Study questions.

1. Which of the following nucleotide substitutions are transition mutations?

a) G for A

b) A for C (transversion)

c) C for T

d) T for G (transversion)


2. Which of the substitutions in question 1 are transversion mutations?



3. Explain why most nucleotides that have been misincorporated during DNA synthesis in E. coli do not lead to mutant progeny. Because the editing 3'-exonuclease of DNA polymerase III and the Methyl-directed Mismatch Repair pathway usually remove the errors allowing for replacements with correctly incorporated nucleotides.

4. Match the type of mutation or physiologic consequence in the right column with the appropriate mutagen in the left column. You may have to look up some of these compounds.

a) 5-Bromouracil 2

1) Transversion.


b) 2-Aminopurine 2

2) Transition.


c) Hydroxylamine 2

3) Insertion or deletion.


d) Acridines 4,5_____________

4) Translational frameshift.


e) Nitrous acid ________2 _______

5) Block in replication.


f) Benza[a]pyrine________4,5_ ____

EXPLANATION: Base analogues like 5-bromouracil and 2-aminopurine incorporate in place of the corresponding natural bases and usually lead to transition mutations when they exist in ionized or native states that have different base-pairing properties from the natural bases. The compound 5-bromouracil incorporates quite well in place of thymine (5-methyluracil) and codes like thymine (i.e., pairs with adenine in subsequent replications); however, it occurs in the ionized form more frequently than does thymine and as a consequence, creates more A:C and C:A misincorporations during replication. On subsequent replications these misincorporations become transition mutations. The compound 2-aminopurine incorporates, at low levels, in place of either guanine (2-amino, 6-oxypurine) and is a highly potent mutagen that causes G:T and T:G misicorporations, i.e., it is also a transition mutagen.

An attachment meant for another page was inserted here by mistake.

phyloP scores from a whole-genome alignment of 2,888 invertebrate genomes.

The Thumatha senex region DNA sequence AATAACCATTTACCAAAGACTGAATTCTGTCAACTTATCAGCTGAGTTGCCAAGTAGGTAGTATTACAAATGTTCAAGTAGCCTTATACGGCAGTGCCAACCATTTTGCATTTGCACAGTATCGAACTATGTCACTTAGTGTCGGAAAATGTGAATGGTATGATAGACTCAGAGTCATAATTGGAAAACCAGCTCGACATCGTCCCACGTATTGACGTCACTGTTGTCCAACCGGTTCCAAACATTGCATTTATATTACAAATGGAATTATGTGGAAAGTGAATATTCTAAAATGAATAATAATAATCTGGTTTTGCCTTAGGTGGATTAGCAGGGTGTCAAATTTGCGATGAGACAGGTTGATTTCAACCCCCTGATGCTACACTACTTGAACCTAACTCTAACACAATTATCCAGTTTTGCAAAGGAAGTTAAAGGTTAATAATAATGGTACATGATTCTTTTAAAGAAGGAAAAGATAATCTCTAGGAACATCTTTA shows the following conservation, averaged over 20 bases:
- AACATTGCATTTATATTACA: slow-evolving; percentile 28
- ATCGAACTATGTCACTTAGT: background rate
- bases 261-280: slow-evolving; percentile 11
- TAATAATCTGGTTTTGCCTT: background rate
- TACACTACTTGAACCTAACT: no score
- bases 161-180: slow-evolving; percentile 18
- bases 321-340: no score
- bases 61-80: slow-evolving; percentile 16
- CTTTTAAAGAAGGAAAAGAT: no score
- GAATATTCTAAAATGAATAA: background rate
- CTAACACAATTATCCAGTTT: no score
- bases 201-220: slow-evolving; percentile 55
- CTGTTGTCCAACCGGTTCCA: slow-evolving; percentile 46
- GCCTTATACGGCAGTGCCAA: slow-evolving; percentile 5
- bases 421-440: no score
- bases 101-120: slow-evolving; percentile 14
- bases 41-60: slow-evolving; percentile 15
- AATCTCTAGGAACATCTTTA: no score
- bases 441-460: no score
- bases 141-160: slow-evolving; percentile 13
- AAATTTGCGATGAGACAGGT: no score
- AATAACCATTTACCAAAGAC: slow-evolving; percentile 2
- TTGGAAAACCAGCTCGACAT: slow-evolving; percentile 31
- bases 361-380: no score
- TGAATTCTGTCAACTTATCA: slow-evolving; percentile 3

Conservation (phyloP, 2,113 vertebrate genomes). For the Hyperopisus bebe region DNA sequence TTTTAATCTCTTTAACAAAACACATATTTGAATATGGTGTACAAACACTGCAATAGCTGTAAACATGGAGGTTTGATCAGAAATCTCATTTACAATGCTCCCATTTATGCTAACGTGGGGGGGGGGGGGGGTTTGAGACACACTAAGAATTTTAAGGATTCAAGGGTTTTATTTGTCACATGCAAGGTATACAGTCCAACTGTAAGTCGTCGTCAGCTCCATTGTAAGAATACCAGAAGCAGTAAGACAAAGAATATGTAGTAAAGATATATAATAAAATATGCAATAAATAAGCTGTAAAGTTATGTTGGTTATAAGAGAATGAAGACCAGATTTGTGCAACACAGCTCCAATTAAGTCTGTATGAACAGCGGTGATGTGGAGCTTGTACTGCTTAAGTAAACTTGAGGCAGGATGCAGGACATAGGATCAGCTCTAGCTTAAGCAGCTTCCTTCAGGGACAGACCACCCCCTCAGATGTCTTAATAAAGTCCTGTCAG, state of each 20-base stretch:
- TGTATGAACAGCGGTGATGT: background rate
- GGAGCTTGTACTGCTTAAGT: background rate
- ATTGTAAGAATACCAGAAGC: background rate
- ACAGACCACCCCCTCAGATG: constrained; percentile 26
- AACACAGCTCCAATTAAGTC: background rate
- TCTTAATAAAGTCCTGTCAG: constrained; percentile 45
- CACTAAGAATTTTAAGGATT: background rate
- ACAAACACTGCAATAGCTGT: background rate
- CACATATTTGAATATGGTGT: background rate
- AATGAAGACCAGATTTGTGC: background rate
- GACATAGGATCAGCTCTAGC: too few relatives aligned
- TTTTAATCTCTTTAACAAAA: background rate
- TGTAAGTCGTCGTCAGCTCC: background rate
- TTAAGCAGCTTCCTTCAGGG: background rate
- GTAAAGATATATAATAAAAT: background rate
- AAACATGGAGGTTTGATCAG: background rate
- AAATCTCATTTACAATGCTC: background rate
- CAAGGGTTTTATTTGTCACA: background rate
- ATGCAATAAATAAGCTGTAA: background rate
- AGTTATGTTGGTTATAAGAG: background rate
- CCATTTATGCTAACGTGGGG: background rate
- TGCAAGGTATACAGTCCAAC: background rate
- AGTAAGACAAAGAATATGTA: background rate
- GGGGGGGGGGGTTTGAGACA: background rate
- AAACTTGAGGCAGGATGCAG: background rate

Compounds that lead to oxidative deaminations (by reacting with the NH2 groups of A, G, and C) lead to transitions. They in essence change the H-donating side group (NH2) to an H-accepting (=O) side group. Hydroxylamine and nitrous acid belong to this category of mutagens.

Planar, hydrophobic compounds like acridine dyes and Benza[a]pyrine intercallate in DNA and increase the frequency of slippage during DNA replication, thus leading to frameshift mutations. The presence of an intercalating agent in double-stranded DNA may cause a pause in replication that is usually overcome through the slippage that leads to frameshifts.


5. If DNA polymerase makes a mistake, thus creating a pair of incorrectly hydrogen-bonded bases, the mistake is corrected by a special _mismatch repair_______ system that uses methylation to distinguish new strands from old.

6. The enzyme that replicates the HIV virus is ____reverse transcriptase, which lacks 3'-exonuclease (editing)_activity and consequently has poor fidelity.

7. When acting on replicated DNA, the methyl-directed mismatch repair system in E. coli can distinguish the parental strand from the progeny strand as long as one or both are methylated, but not if both strands are unmethylated. True or false?

ANSWER: False. This repair system works only if one strand is methylated at GATC sequences and the other not.

8. Which of the following statements about DNA polymerase III holoenzyme from E. coli are correct?

a) It elongates a growing DNA chain approximately 100 times faster than does DNA polymerase I. Pol III is more processive than pol I.

b) It associates with the parental template, adds a few nucleotides to the growing chain, and then dissociates before initiating another synthesis cycle. This is what happens with a nonprocessive enzyme.

c) It maintains a high fidelity of replication, in part by acting in conjunction with a subunit containing a 3' Õ 5' exonuclease activity.

d) When replicating DNA, it is a molecular assembly composed of at least 10 different kinds of subunits. The b subunits (b dimer) of this assembly is the "processivity" factor.

ANSWER: A, C and D